Last Updated on Thursday, 17 December 2009 03:51 Written by Tom Krehbiel Thursday, 07 January 1993 15:55
If you think you hear a lot of Oscar Peterson in Benny Green, you're right. The young pianist can emulate Peterson's two-fisted, take no prisoners pianism better than anyone (including Gene Harris and Monty Alexander). But in addition to the Peterson thing, Green can also do the Timmons thing, the Ramsey Lewis thing, the Shearing thing, the Monk thing, and just about any other piano thing he wants.
Right now, Green wants to explore and expand the jazz piano trio tradition so naturally there will be references to past masters (you can add Nat Cole, Ahmad Jamal, Horace Silver, and Phineas Newborn to the above list) in his work these days.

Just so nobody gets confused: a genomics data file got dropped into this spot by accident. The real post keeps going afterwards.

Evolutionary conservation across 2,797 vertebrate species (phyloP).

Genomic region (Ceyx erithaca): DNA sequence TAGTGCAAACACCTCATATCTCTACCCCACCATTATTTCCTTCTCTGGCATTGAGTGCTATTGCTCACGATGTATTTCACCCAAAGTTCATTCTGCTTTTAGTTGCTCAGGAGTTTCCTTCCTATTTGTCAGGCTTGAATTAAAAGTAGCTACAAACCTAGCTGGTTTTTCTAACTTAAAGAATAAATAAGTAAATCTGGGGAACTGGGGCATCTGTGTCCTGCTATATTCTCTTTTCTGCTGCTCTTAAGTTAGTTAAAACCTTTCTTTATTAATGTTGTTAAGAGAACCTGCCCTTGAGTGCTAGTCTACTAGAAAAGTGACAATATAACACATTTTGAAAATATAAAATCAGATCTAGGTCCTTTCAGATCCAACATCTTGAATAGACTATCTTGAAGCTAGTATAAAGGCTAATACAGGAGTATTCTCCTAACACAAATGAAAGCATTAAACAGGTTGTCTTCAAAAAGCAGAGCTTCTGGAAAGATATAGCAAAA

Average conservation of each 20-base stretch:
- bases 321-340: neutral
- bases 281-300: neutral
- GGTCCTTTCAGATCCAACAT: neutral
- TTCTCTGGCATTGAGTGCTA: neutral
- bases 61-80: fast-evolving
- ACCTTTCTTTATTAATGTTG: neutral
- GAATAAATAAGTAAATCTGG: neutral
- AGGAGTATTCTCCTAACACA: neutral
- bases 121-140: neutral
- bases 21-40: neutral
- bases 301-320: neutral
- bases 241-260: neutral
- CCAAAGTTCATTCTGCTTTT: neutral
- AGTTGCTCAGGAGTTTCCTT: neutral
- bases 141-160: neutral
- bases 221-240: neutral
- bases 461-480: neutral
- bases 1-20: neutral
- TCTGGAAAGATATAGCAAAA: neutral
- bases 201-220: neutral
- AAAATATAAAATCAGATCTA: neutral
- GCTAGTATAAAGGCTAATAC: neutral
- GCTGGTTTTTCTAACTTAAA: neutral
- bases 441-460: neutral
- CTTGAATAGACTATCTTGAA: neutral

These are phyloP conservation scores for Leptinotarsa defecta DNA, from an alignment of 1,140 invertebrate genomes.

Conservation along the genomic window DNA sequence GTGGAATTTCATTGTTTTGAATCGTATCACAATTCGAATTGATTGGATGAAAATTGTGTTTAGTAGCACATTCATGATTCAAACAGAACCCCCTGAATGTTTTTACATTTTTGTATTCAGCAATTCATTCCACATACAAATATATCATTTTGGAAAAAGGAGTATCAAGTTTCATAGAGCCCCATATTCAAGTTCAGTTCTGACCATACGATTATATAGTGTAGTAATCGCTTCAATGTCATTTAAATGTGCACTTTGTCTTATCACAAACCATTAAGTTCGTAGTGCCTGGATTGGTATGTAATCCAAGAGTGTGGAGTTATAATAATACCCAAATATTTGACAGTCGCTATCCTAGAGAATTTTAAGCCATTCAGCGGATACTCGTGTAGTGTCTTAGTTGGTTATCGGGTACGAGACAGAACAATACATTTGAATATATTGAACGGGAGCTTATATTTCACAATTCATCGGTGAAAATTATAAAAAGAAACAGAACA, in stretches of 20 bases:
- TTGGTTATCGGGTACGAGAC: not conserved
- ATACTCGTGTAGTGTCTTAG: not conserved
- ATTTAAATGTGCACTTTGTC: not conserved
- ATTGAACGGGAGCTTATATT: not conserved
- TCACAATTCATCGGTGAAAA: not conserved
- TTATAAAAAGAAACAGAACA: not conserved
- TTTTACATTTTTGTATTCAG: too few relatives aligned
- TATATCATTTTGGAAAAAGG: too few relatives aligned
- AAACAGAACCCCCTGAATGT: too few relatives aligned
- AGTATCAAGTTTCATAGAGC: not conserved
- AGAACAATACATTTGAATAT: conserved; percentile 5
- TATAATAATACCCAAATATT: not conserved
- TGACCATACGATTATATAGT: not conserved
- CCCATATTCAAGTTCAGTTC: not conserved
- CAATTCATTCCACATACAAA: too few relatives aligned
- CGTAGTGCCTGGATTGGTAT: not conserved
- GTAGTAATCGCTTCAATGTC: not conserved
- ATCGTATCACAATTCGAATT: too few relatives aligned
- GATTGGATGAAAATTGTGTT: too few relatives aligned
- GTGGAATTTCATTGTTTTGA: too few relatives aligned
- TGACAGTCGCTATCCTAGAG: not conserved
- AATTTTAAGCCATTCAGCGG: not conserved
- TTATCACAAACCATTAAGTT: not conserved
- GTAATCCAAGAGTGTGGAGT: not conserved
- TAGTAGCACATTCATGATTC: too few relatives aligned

All this makes Green a fascinating listen. He has an admirable lack of self-consciousness about his various influences and idols. It's his own sense of security and confidence that allows him to borrow phrases, techniques, even tricks, and then give them back indelibly stamped with his own wit and creativity.
Green's quest toward a personal piano trio sound would be bootless without the aid of compatible and committed collaborators. Christian McBride and Carl Allen, long-time partners with Green, fill their roles perfectly. Perhaps in a few years, younger piano players will be looking to Green, McBride, and Allen much as those three look to Peterson, Brown, and Thigpen or Jamal, Crosby, and Fournier.
Those who are canny enough to grab this disc now can say "We heard it coming."tk 1993.01